Are you radically devoted to God’s glory?

From the book Radical by David Platt:

George Mueller (1805-98) pastored a church in Bristol, England, for more than 60 years, but he was best known for the orphan ministry he began. During his life he cared for more than 10,000 orphans. Remarkably, and intentionally, he never asked for money or other resources to provide for these orphans. Instead he simply prayed and trusted God to provide.

When I read Muller’s biography, I was shocked to learn why he started the orphanage. His primary purpose was not to care for orphans. Instead, he wrote in his journal:

If I, a poor man, simply by prayer and faith, obtained without asking any individual, the means for establishing and carrying on an Orphan-House, there would be something which, with the Lord’s blessing, might be instrumental in strengthening the faith of the children of God, besides being a testimony to the consciences of the unconverted, of the reality of the things of God. This, then, was primary reason for establishing the Orphan-House…. The first and primary object of the work was (and still is:) that God might be magnified by the fact, that the orphans under my care are provided with all they need, only by prayer and faith without anyone being asked by me or my fellow-laborers whereby it may be seen, that God is faithful still, and hears prayer still.

Muller decided that he wanted to live in such a way that it would be evident to all who looked at his life–Christian and non-Christian alike–that God is indeed faithful to provide for this people.  He risked his life trusting in the greatness of God, and in the end his life made much of the glory of God.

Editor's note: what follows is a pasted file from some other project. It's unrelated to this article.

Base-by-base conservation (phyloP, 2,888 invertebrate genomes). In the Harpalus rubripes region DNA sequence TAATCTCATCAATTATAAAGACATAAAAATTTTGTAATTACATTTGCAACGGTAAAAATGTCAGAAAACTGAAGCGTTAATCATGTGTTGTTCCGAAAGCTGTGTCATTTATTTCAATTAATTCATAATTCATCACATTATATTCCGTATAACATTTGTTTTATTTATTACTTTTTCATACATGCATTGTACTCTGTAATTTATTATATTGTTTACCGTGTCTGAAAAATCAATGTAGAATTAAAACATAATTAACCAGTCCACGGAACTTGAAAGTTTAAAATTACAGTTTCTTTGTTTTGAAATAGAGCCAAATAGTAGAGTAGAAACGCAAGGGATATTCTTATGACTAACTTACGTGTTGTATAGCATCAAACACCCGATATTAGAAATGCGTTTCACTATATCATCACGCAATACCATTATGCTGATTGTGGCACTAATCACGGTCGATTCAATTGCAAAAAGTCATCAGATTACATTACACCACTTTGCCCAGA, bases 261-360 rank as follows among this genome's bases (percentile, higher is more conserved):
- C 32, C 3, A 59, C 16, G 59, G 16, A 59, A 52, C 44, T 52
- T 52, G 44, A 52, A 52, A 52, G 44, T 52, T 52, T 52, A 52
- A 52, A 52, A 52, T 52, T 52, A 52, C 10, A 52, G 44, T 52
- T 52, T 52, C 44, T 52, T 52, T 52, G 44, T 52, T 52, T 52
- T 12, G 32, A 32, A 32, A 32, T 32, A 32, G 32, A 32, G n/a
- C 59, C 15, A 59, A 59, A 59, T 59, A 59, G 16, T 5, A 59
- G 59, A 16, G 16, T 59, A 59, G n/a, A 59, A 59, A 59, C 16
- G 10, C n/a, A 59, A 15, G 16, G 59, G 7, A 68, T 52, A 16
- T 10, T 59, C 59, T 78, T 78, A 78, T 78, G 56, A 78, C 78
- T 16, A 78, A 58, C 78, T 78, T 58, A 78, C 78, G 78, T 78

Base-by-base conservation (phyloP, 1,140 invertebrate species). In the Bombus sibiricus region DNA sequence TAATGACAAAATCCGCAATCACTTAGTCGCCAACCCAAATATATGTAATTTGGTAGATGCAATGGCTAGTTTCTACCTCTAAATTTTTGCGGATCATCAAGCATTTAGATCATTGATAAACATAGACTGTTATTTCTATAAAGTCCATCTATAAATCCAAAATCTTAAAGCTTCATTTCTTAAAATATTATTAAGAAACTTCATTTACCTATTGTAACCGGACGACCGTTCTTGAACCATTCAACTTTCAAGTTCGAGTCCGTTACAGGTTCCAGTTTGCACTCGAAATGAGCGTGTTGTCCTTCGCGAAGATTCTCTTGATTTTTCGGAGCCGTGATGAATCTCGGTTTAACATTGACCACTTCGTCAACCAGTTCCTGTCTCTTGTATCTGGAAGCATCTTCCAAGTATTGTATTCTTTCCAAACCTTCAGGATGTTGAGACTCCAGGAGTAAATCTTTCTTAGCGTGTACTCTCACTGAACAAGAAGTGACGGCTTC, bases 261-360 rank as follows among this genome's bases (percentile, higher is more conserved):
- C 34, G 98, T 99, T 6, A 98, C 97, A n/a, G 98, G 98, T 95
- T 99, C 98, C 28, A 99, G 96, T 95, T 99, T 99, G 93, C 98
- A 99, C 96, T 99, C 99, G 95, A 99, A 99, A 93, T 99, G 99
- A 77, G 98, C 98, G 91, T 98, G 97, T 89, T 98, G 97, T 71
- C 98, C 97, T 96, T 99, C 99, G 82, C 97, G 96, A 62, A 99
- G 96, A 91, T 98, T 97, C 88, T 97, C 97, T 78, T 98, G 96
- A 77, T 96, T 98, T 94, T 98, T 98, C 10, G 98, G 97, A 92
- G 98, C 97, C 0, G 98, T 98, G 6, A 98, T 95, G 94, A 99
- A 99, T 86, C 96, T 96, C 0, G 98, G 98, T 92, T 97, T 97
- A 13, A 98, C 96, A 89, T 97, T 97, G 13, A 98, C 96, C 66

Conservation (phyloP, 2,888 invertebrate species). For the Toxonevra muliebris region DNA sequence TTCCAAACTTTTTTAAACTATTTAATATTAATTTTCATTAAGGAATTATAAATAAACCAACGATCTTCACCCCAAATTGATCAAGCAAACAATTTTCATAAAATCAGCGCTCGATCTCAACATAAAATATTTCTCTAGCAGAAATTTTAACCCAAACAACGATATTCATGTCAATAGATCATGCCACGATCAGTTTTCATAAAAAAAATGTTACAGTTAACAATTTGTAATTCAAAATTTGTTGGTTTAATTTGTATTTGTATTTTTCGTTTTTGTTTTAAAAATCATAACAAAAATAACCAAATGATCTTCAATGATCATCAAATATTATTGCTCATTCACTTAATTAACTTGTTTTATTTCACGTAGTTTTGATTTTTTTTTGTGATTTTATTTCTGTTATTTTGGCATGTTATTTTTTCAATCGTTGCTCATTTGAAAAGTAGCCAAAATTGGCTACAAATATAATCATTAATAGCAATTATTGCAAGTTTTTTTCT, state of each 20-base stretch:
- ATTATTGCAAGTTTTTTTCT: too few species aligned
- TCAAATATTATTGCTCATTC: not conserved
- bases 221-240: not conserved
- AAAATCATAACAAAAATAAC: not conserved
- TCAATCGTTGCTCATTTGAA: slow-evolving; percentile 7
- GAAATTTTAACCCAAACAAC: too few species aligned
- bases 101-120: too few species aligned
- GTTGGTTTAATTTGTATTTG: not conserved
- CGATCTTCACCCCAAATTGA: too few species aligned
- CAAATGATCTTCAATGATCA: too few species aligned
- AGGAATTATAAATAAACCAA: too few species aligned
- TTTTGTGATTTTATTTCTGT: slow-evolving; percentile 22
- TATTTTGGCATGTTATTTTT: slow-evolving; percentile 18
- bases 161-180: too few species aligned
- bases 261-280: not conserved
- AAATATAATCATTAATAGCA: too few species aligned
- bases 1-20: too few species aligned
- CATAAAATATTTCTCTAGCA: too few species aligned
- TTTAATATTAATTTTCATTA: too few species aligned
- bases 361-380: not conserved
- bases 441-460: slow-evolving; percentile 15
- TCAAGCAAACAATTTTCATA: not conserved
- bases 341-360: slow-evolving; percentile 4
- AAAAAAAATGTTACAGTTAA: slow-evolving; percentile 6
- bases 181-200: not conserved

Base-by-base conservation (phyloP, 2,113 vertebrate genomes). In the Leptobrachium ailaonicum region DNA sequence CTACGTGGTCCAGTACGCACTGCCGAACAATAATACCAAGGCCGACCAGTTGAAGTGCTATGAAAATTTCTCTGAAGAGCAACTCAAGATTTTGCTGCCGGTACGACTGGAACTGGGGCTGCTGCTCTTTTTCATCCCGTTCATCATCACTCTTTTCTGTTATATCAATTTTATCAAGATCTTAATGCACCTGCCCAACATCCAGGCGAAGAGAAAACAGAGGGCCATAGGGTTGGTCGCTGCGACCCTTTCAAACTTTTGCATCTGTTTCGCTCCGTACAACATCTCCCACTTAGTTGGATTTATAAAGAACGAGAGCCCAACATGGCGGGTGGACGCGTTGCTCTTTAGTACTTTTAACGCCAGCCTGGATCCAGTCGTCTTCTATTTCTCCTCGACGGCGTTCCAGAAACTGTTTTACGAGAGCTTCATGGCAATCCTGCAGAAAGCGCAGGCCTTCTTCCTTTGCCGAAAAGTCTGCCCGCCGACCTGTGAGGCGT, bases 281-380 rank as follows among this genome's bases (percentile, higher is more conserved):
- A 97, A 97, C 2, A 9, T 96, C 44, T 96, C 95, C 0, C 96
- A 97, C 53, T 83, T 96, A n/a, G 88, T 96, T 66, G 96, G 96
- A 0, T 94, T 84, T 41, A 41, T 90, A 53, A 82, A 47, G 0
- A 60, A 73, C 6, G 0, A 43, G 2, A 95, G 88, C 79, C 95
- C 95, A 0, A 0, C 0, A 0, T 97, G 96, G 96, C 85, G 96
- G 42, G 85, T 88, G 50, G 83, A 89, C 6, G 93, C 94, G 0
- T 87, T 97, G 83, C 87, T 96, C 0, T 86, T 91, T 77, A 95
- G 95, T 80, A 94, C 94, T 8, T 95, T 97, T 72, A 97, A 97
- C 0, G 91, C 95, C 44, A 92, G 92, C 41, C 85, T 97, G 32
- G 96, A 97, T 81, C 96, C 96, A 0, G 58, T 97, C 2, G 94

God delights in using ordinary Christians who come to the end of themselves and choose to trust in his extraordinary provision. He stands ready to allocate his power to all who are radically depended on him and radically devoted to making much of him.


One Response to Are you radically devoted to God’s glory?

  1. Chris says:

    Great post, Dave.

    Mr. Muller continues to be one of my greatest heroes. A cousin of mine gave me a book about him and his story about 35 years ago. It made a great impression on me and I still have the book.

    I understand the the buildings that Mr. Muller built for the children still stand. They have outlasted the great building that Mr. Spurgeon’s listeners built so that large groups could listen to him.

    What an example of faith and trust Mr. Muller was. Anyone who would like a non-Biblical view of what the Christian life can be only need read the story of George Muller.

    God’s blessings…

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